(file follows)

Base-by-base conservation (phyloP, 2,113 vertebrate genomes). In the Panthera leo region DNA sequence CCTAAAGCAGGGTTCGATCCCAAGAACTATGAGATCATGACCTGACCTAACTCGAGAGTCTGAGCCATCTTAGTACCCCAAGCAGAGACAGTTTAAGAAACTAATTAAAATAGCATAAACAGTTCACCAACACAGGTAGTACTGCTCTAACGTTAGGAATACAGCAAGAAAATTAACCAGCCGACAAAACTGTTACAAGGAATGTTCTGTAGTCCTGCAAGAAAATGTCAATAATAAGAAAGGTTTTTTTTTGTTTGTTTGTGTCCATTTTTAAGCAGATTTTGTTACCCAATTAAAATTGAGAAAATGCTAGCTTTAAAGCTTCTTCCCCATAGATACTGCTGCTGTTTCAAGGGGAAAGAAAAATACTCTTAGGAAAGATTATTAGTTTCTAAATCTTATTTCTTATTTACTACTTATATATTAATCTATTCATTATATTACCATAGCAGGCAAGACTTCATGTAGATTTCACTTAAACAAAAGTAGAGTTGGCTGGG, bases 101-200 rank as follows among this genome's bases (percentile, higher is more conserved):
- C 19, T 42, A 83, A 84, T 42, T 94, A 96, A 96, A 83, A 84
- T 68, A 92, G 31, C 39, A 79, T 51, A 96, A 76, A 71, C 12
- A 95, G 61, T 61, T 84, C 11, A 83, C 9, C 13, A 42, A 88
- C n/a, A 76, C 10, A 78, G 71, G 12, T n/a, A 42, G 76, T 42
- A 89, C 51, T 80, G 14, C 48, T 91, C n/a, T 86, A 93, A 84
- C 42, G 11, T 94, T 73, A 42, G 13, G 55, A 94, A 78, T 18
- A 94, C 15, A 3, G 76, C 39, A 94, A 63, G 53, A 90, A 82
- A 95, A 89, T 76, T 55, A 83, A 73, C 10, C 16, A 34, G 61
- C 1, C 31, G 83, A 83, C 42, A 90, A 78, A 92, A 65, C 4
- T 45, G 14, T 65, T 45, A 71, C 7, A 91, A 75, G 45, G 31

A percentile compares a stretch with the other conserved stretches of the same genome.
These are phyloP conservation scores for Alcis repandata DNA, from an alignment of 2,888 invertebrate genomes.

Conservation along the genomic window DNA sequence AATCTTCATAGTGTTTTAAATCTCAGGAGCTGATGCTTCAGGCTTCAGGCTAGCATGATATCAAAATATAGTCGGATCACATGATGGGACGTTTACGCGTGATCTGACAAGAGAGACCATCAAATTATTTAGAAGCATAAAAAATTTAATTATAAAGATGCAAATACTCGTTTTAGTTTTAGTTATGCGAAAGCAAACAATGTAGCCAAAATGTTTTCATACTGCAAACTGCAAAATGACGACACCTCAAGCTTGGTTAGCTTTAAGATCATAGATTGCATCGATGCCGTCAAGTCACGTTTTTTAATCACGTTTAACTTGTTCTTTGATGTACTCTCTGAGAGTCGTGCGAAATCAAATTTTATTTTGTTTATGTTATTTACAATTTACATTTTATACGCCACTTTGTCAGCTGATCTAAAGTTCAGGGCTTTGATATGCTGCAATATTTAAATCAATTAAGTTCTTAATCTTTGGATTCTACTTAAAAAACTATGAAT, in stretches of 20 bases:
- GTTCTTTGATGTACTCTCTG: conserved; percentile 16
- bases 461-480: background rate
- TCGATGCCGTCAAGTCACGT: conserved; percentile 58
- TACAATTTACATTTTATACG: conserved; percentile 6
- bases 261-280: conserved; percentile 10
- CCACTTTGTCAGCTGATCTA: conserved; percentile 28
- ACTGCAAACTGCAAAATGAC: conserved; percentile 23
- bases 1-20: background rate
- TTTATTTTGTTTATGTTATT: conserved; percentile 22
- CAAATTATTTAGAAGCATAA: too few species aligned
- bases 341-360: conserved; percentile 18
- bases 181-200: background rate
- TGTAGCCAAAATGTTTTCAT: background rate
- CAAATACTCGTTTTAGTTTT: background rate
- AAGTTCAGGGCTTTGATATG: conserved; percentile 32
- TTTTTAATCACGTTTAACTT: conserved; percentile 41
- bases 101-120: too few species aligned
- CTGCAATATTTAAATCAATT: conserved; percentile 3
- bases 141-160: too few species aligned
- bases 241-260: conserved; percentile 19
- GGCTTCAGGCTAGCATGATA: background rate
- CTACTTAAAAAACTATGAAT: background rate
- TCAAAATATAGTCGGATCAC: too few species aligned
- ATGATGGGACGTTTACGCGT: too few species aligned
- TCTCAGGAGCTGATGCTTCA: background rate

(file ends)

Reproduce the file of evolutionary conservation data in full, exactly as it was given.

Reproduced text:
Base-by-base conservation (phyloP, 2,113 vertebrate genomes). In the Panthera leo region DNA sequence CCTAAAGCAGGGTTCGATCCCAAGAACTATGAGATCATGACCTGACCTAACTCGAGAGTCTGAGCCATCTTAGTACCCCAAGCAGAGACAGTTTAAGAAACTAATTAAAATAGCATAAACAGTTCACCAACACAGGTAGTACTGCTCTAACGTTAGGAATACAGCAAGAAAATTAACCAGCCGACAAAACTGTTACAAGGAATGTTCTGTAGTCCTGCAAGAAAATGTCAATAATAAGAAAGGTTTTTTTTTGTTTGTTTGTGTCCATTTTTAAGCAGATTTTGTTACCCAATTAAAATTGAGAAAATGCTAGCTTTAAAGCTTCTTCCCCATAGATACTGCTGCTGTTTCAAGGGGAAAGAAAAATACTCTTAGGAAAGATTATTAGTTTCTAAATCTTATTTCTTATTTACTACTTATATATTAATCTATTCATTATATTACCATAGCAGGCAAGACTTCATGTAGATTTCACTTAAACAAAAGTAGAGTTGGCTGGG, bases 101-200 rank as follows among this genome's bases (percentile, higher is more conserved):
- C 19, T 42, A 83, A 84, T 42, T 94, A 96, A 96, A 83, A 84
- T 68, A 92, G 31, C 39, A 79, T 51, A 96, A 76, A 71, C 12
- A 95, G 61, T 61, T 84, C 11, A 83, C 9, C 13, A 42, A 88
- C n/a, A 76, C 10, A 78, G 71, G 12, T n/a, A 42, G 76, T 42
- A 89, C 51, T 80, G 14, C 48, T 91, C n/a, T 86, A 93, A 84
- C 42, G 11, T 94, T 73, A 42, G 13, G 55, A 94, A 78, T 18
- A 94, C 15, A 3, G 76, C 39, A 94, A 63, G 53, A 90, A 82
- A 95, A 89, T 76, T 55, A 83, A 73, C 10, C 16, A 34, G 61
- C 1, C 31, G 83, A 83, C 42, A 90, A 78, A 92, A 65, C 4
- T 45, G 14, T 65, T 45, A 71, C 7, A 91, A 75, G 45, G 31

A percentile compares a stretch with the other conserved stretches of the same genome.
These are phyloP conservation scores for Alcis repandata DNA, from an alignment of 2,888 invertebrate genomes.

Conservation along the genomic window DNA sequence AATCTTCATAGTGTTTTAAATCTCAGGAGCTGATGCTTCAGGCTTCAGGCTAGCATGATATCAAAATATAGTCGGATCACATGATGGGACGTTTACGCGTGATCTGACAAGAGAGACCATCAAATTATTTAGAAGCATAAAAAATTTAATTATAAAGATGCAAATACTCGTTTTAGTTTTAGTTATGCGAAAGCAAACAATGTAGCCAAAATGTTTTCATACTGCAAACTGCAAAATGACGACACCTCAAGCTTGGTTAGCTTTAAGATCATAGATTGCATCGATGCCGTCAAGTCACGTTTTTTAATCACGTTTAACTTGTTCTTTGATGTACTCTCTGAGAGTCGTGCGAAATCAAATTTTATTTTGTTTATGTTATTTACAATTTACATTTTATACGCCACTTTGTCAGCTGATCTAAAGTTCAGGGCTTTGATATGCTGCAATATTTAAATCAATTAAGTTCTTAATCTTTGGATTCTACTTAAAAAACTATGAAT, in stretches of 20 bases:
- GTTCTTTGATGTACTCTCTG: conserved; percentile 16
- bases 461-480: background rate
- TCGATGCCGTCAAGTCACGT: conserved; percentile 58
- TACAATTTACATTTTATACG: conserved; percentile 6
- bases 261-280: conserved; percentile 10
- CCACTTTGTCAGCTGATCTA: conserved; percentile 28
- ACTGCAAACTGCAAAATGAC: conserved; percentile 23
- bases 1-20: background rate
- TTTATTTTGTTTATGTTATT: conserved; percentile 22
- CAAATTATTTAGAAGCATAA: too few species aligned
- bases 341-360: conserved; percentile 18
- bases 181-200: background rate
- TGTAGCCAAAATGTTTTCAT: background rate
- CAAATACTCGTTTTAGTTTT: background rate
- AAGTTCAGGGCTTTGATATG: conserved; percentile 32
- TTTTTAATCACGTTTAACTT: conserved; percentile 41
- bases 101-120: too few species aligned
- CTGCAATATTTAAATCAATT: conserved; percentile 3
- bases 141-160: too few species aligned
- bases 241-260: conserved; percentile 19
- GGCTTCAGGCTAGCATGATA: background rate
- CTACTTAAAAAACTATGAAT: background rate
- TCAAAATATAGTCGGATCAC: too few species aligned
- ATGATGGGACGTTTACGCGT: too few species aligned
- TCTCAGGAGCTGATGCTTCA: background rate